I do not think so, and more precisely I do not think so for a selective group of companies, including most of the US-listed ones.

The solar industry collapsed before, in seemingly identical conditions. Companies started expanding, and speedy influx of modules eroded prices.  Even today, many believe that China has overcapacity. As an analyst of solar exports, I agree.  I saw 1GW of modules exported during Q1 by companies, that just ship fewer than one or two megawatts, but clustered together, they make up 20% of total exports.  Shipping abroad is only a result of existing demand, and global demand in Q1, was actually the best ever.  Q1 also had relatively good prices for all US-listed. Business was booming to a point that even smallest companies found the global output.  

Yet, the inventory from the same batch of second- and third- and maybe even fourth- tier  companies, in addition to those who cannot export outside of the country, drove the Mainland’s average selling prices down in Q1.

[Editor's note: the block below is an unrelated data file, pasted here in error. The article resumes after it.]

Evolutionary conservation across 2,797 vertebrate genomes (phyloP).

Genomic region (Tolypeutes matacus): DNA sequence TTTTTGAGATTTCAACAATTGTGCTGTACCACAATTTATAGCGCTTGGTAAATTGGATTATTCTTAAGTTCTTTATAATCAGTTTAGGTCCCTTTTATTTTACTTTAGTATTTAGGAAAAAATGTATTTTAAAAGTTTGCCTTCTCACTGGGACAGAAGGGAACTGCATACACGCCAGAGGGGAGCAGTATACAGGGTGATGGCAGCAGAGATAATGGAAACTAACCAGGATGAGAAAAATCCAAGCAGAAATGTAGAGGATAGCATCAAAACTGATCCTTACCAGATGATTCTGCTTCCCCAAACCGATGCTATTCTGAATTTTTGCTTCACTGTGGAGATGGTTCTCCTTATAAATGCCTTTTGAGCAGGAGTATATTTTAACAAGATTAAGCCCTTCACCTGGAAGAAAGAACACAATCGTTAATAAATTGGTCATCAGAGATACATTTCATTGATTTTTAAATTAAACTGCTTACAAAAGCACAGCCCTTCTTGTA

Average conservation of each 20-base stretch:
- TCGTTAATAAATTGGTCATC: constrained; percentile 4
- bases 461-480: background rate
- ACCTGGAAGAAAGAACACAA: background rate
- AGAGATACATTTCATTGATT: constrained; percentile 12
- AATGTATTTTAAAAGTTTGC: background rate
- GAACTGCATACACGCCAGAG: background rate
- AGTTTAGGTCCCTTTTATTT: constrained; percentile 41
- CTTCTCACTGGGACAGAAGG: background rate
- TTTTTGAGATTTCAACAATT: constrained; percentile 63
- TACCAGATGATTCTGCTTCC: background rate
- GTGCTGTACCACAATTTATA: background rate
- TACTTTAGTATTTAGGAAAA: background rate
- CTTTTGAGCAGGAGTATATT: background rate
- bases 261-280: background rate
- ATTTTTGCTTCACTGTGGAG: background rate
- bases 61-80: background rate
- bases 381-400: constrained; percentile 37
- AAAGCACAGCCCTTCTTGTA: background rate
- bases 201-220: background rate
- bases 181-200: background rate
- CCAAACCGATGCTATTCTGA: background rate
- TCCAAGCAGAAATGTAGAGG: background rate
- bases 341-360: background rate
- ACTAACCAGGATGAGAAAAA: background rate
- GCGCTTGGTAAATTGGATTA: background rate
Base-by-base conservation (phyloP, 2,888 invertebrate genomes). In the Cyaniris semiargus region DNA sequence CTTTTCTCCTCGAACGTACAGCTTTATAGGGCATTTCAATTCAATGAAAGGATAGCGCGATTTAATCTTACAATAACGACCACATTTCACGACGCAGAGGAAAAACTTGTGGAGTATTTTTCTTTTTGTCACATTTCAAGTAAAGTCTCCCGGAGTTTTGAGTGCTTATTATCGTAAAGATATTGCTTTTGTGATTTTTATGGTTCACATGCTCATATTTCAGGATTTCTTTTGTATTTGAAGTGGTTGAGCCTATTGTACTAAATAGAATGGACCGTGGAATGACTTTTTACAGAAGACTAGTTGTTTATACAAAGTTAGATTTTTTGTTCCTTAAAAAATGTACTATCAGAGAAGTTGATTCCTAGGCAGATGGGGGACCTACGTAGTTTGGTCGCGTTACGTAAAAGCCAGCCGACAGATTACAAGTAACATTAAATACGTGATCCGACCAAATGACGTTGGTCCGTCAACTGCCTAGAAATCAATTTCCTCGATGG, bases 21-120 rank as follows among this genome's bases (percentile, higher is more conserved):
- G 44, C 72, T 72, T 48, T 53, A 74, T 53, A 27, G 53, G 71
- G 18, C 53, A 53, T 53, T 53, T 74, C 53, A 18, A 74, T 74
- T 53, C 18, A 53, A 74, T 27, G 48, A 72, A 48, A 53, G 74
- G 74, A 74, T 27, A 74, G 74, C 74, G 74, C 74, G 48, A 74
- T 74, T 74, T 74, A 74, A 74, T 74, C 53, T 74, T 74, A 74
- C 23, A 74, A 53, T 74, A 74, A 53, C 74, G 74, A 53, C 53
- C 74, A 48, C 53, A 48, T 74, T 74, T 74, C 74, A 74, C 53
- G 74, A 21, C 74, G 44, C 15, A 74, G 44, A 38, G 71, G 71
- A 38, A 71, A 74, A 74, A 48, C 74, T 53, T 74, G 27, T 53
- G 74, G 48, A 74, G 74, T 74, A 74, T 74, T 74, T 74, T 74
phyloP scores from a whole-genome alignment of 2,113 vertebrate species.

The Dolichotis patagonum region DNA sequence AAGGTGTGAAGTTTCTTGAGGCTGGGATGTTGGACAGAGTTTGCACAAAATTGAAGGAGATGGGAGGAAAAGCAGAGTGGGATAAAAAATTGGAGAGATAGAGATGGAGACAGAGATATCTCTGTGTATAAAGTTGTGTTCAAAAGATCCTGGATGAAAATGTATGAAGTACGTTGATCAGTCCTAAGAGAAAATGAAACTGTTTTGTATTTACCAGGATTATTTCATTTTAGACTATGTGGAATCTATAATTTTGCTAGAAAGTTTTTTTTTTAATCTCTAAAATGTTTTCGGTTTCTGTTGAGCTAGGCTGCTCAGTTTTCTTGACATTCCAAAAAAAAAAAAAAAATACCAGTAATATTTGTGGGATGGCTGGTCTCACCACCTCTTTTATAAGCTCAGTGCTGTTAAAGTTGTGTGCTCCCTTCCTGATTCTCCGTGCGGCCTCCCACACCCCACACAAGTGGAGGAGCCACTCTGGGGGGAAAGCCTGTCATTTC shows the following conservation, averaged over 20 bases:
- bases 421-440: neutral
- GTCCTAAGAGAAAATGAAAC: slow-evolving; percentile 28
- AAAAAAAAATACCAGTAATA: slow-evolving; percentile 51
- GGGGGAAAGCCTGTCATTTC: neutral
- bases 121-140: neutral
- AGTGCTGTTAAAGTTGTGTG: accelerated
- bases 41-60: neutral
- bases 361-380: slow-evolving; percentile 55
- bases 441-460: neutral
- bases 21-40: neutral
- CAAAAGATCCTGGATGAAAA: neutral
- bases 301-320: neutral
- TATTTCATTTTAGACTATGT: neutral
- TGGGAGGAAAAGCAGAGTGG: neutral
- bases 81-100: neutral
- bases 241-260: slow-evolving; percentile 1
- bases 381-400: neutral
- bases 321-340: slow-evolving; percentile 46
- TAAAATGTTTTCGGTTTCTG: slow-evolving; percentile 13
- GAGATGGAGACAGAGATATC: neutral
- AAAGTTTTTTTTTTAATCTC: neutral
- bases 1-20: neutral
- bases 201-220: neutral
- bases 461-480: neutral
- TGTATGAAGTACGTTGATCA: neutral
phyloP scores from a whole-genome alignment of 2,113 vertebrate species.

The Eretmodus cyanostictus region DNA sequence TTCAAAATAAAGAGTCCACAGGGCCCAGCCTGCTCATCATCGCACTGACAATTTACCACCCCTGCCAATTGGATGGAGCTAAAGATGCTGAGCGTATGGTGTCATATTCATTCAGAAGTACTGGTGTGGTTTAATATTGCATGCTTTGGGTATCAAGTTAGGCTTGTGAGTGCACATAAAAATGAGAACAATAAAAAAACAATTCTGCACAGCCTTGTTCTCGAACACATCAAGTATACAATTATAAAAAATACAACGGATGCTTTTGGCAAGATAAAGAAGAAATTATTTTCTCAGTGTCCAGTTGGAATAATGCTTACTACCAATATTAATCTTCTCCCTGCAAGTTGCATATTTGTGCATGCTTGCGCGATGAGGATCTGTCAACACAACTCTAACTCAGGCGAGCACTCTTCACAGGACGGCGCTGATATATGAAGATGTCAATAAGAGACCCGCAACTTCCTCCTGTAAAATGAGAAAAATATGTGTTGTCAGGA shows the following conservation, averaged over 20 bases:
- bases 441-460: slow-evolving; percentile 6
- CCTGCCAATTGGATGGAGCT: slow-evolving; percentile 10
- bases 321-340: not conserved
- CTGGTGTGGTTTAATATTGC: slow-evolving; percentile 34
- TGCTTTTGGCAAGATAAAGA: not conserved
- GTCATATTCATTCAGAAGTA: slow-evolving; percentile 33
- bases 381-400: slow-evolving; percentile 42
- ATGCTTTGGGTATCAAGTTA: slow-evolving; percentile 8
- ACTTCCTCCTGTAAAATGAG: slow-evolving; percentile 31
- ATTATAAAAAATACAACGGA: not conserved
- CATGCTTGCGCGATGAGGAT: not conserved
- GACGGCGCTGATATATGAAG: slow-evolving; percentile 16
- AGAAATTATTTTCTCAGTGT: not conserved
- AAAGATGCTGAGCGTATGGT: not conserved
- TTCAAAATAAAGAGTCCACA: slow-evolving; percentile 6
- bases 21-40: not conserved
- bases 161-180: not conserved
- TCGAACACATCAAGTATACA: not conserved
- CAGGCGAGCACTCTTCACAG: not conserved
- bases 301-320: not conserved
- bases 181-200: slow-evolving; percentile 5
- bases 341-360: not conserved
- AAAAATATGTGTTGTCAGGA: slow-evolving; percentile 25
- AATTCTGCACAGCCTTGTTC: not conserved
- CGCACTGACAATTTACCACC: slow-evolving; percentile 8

When it comes to China, the paradox here is that US-listed companies are not in the same price bracket, and their prices and even internal policies do not allow for sales at those levels. This, in combination with a lack of quality projects due to a “wait-and- see” approach by developers, is a reason, behind the level of demand in China for them, but in no way this is indicative of a malfunction. The other paradox is that while the industry is expected to integrate, the only methodology to achieve it is to eliminate easy access to credit and curtail opportunity to sell a product.  Under those scenarios, some companies will not be able to provide modules for solar plants or will make fewer of them.  If some of the government targets are not met because of this, does this become inexpedient for the industry? Of course not, and actually this means that the tier-1 hereafter- mentioned companies could benefit.